A guide to social media for healthcare professionals
Monday, August 15th, 2016 | Blog
Social media has taken the world by storm in the past ten years. It’s weird to think there was a time when you couldn’t instantly update all your friends on what you are doing at that exact moment - you definitely couldn’t upload photos of your food! As social media has progressed, people have become more comfortable with what they post, which has led to some very awkward situations. This is especially true of people using their social media accounts to post work related media. One industry that is especially vigilant is healthcare, so here’s some general tips on how you should use social media if you work in healthcare.
Don’t ever post about patients or colleagues
This should be an obvious one, but people seem to make this mistake quite often. You should never, under any circumstances, post anything about a specific person. Patient confidentiality is one of the cornerstones of medicine, and leaking information in this manner would likely be a case of gross misconduct - which would obviously lead to instant dismissal. The Caldicott Report that was commissioned in 1997 goes into great detail about how the information of patients should be handled, it’s definitely worth looking into if you work in healthcare.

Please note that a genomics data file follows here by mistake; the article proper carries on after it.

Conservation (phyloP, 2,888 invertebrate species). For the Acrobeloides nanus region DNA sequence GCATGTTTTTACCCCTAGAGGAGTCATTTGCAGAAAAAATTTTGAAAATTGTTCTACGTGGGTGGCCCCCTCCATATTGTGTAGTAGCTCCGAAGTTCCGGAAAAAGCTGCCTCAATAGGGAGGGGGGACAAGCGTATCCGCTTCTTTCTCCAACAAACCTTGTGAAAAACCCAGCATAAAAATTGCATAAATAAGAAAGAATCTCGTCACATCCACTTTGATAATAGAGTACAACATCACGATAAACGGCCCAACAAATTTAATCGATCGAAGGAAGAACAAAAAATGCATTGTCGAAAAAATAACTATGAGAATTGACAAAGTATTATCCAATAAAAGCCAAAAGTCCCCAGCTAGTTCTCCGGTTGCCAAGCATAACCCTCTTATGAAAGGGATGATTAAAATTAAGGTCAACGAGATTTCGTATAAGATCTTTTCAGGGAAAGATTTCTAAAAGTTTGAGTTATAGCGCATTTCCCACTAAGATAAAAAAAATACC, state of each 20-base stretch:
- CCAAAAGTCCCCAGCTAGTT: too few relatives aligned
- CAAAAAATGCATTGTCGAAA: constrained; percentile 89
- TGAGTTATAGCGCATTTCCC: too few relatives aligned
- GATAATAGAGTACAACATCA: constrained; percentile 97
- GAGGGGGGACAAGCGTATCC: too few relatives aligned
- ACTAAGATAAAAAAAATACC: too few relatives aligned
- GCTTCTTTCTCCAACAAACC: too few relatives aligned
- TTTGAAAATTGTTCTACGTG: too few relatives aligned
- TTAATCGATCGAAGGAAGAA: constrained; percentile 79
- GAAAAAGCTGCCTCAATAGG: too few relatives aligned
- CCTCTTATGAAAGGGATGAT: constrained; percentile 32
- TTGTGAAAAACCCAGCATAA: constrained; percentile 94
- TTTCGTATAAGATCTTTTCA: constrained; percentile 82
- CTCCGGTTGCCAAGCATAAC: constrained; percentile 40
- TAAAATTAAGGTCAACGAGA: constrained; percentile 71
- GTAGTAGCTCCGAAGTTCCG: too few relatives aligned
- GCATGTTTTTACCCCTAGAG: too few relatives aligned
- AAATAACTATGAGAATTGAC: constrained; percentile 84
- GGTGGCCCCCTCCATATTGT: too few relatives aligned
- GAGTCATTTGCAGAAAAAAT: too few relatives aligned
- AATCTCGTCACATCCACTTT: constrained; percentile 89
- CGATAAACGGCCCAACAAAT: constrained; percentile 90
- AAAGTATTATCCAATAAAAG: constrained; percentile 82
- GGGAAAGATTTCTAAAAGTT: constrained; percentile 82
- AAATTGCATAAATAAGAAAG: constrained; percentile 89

Don’t upload any pictures of your workplace
This is another obvious one, but still important none-the-less. Don’t ever upload a picture of yourself in your workplace, or even a picture of your workplace, during a shift. Patients in a hospital have what is called a “reasonable expectation of privacy”, so hospitals are often very strict about photography on their property. This would be another case where instant dismissal would likely be the result. The NMC code of professional standards was recently updated to include guidelines and rules on the use of social media.
Don’t use social media to raise grievances about your work environment
A lot of people like to vent their personal issues on social media, it’s a way for people to release their anger in a constructive and non-aggressive manner. Facebook and Twitter are not the place to talk about workplace issues though, especially when it is very easy for your employers to potentially see it. Every single workplace has issues, but there’s a correct way to handle those issues - social media is not the correct way.
Do set up restrictions
It is possible to restrict the level of content people can see on your social media profiles. This means that people who aren’t approved by you can not see what you post on Facebook. This obviously won’t work if you’ve got your boss as a friend on Facebook, it’s risky if you’ve got colleagues on there as well - they might take exception to your ramblings about their workplace.
Do keep separate profiles
If you really want to keep in touch with work friends, make a separate profile for work. This gives you some ease of mind, as your personal profile is less likely to come under scrutiny. It’s maybe even worth using different platforms for specific reasons, use Facebook for personal life and Twitter for work purposes - there’s less confusion this way.
Is there anything you think we’ve missed? Please feel free to comment and let us know. Alternatively, here’s the 5 best ways to wind down after a 12 hour shift.